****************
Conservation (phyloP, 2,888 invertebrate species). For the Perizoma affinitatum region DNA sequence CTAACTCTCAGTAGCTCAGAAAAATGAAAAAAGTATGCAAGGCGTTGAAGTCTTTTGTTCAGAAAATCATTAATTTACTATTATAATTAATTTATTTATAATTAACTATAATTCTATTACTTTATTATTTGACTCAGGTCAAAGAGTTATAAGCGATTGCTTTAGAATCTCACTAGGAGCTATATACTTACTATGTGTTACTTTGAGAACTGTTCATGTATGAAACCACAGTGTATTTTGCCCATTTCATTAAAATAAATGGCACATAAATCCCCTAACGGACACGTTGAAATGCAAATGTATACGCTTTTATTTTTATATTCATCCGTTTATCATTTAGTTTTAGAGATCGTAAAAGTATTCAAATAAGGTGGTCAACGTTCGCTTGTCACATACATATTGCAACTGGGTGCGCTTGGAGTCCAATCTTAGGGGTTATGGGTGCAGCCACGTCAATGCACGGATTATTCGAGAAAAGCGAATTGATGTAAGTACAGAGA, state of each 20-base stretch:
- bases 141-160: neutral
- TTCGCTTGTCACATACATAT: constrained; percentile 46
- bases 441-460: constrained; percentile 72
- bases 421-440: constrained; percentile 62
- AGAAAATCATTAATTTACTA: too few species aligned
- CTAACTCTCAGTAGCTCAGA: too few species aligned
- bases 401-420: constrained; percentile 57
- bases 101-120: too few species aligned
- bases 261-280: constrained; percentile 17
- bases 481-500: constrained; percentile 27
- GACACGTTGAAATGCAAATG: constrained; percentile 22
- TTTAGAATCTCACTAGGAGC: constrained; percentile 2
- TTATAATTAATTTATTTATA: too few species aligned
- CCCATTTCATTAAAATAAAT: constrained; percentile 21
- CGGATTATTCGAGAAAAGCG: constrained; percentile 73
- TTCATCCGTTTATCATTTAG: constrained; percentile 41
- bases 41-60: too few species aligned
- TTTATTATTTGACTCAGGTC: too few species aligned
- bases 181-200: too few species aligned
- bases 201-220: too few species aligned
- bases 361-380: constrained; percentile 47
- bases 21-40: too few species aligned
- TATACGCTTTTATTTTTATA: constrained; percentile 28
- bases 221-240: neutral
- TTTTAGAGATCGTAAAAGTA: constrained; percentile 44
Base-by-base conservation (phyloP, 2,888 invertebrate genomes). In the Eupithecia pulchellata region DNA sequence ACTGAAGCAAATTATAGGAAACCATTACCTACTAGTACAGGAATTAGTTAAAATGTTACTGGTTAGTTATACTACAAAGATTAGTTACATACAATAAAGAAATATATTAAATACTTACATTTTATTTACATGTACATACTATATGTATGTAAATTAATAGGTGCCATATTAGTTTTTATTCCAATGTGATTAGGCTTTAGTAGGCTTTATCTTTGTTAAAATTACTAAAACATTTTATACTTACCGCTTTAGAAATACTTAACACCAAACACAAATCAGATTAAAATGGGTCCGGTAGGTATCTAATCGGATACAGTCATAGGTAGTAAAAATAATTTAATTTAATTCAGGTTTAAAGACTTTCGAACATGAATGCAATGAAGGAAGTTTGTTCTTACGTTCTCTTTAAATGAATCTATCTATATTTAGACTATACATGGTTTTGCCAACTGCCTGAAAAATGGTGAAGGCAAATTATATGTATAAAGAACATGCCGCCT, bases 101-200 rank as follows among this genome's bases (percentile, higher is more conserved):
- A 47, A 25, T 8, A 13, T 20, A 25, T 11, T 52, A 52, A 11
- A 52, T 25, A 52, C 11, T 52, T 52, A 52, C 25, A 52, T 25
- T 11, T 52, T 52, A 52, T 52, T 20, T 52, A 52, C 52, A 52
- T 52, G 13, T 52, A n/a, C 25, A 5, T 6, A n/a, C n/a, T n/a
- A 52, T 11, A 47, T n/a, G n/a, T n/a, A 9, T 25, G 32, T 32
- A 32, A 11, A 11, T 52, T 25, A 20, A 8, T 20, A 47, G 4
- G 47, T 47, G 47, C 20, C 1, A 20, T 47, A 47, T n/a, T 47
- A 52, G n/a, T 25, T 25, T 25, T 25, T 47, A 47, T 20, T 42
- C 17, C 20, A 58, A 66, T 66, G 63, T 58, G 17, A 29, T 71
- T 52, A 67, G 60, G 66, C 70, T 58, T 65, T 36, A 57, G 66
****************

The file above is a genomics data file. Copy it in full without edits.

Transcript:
Conservation (phyloP, 2,888 invertebrate species). For the Perizoma affinitatum region DNA sequence CTAACTCTCAGTAGCTCAGAAAAATGAAAAAAGTATGCAAGGCGTTGAAGTCTTTTGTTCAGAAAATCATTAATTTACTATTATAATTAATTTATTTATAATTAACTATAATTCTATTACTTTATTATTTGACTCAGGTCAAAGAGTTATAAGCGATTGCTTTAGAATCTCACTAGGAGCTATATACTTACTATGTGTTACTTTGAGAACTGTTCATGTATGAAACCACAGTGTATTTTGCCCATTTCATTAAAATAAATGGCACATAAATCCCCTAACGGACACGTTGAAATGCAAATGTATACGCTTTTATTTTTATATTCATCCGTTTATCATTTAGTTTTAGAGATCGTAAAAGTATTCAAATAAGGTGGTCAACGTTCGCTTGTCACATACATATTGCAACTGGGTGCGCTTGGAGTCCAATCTTAGGGGTTATGGGTGCAGCCACGTCAATGCACGGATTATTCGAGAAAAGCGAATTGATGTAAGTACAGAGA, state of each 20-base stretch:
- bases 141-160: neutral
- TTCGCTTGTCACATACATAT: constrained; percentile 46
- bases 441-460: constrained; percentile 72
- bases 421-440: constrained; percentile 62
- AGAAAATCATTAATTTACTA: too few species aligned
- CTAACTCTCAGTAGCTCAGA: too few species aligned
- bases 401-420: constrained; percentile 57
- bases 101-120: too few species aligned
- bases 261-280: constrained; percentile 17
- bases 481-500: constrained; percentile 27
- GACACGTTGAAATGCAAATG: constrained; percentile 22
- TTTAGAATCTCACTAGGAGC: constrained; percentile 2
- TTATAATTAATTTATTTATA: too few species aligned
- CCCATTTCATTAAAATAAAT: constrained; percentile 21
- CGGATTATTCGAGAAAAGCG: constrained; percentile 73
- TTCATCCGTTTATCATTTAG: constrained; percentile 41
- bases 41-60: too few species aligned
- TTTATTATTTGACTCAGGTC: too few species aligned
- bases 181-200: too few species aligned
- bases 201-220: too few species aligned
- bases 361-380: constrained; percentile 47
- bases 21-40: too few species aligned
- TATACGCTTTTATTTTTATA: constrained; percentile 28
- bases 221-240: neutral
- TTTTAGAGATCGTAAAAGTA: constrained; percentile 44
Base-by-base conservation (phyloP, 2,888 invertebrate genomes). In the Eupithecia pulchellata region DNA sequence ACTGAAGCAAATTATAGGAAACCATTACCTACTAGTACAGGAATTAGTTAAAATGTTACTGGTTAGTTATACTACAAAGATTAGTTACATACAATAAAGAAATATATTAAATACTTACATTTTATTTACATGTACATACTATATGTATGTAAATTAATAGGTGCCATATTAGTTTTTATTCCAATGTGATTAGGCTTTAGTAGGCTTTATCTTTGTTAAAATTACTAAAACATTTTATACTTACCGCTTTAGAAATACTTAACACCAAACACAAATCAGATTAAAATGGGTCCGGTAGGTATCTAATCGGATACAGTCATAGGTAGTAAAAATAATTTAATTTAATTCAGGTTTAAAGACTTTCGAACATGAATGCAATGAAGGAAGTTTGTTCTTACGTTCTCTTTAAATGAATCTATCTATATTTAGACTATACATGGTTTTGCCAACTGCCTGAAAAATGGTGAAGGCAAATTATATGTATAAAGAACATGCCGCCT, bases 101-200 rank as follows among this genome's bases (percentile, higher is more conserved):
- A 47, A 25, T 8, A 13, T 20, A 25, T 11, T 52, A 52, A 11
- A 52, T 25, A 52, C 11, T 52, T 52, A 52, C 25, A 52, T 25
- T 11, T 52, T 52, A 52, T 52, T 20, T 52, A 52, C 52, A 52
- T 52, G 13, T 52, A n/a, C 25, A 5, T 6, A n/a, C n/a, T n/a
- A 52, T 11, A 47, T n/a, G n/a, T n/a, A 9, T 25, G 32, T 32
- A 32, A 11, A 11, T 52, T 25, A 20, A 8, T 20, A 47, G 4
- G 47, T 47, G 47, C 20, C 1, A 20, T 47, A 47, T n/a, T 47
- A 52, G n/a, T 25, T 25, T 25, T 25, T 47, A 47, T 20, T 42
- C 17, C 20, A 58, A 66, T 66, G 63, T 58, G 17, A 29, T 71
- T 52, A 67, G 60, G 66, C 70, T 58, T 65, T 36, A 57, G 66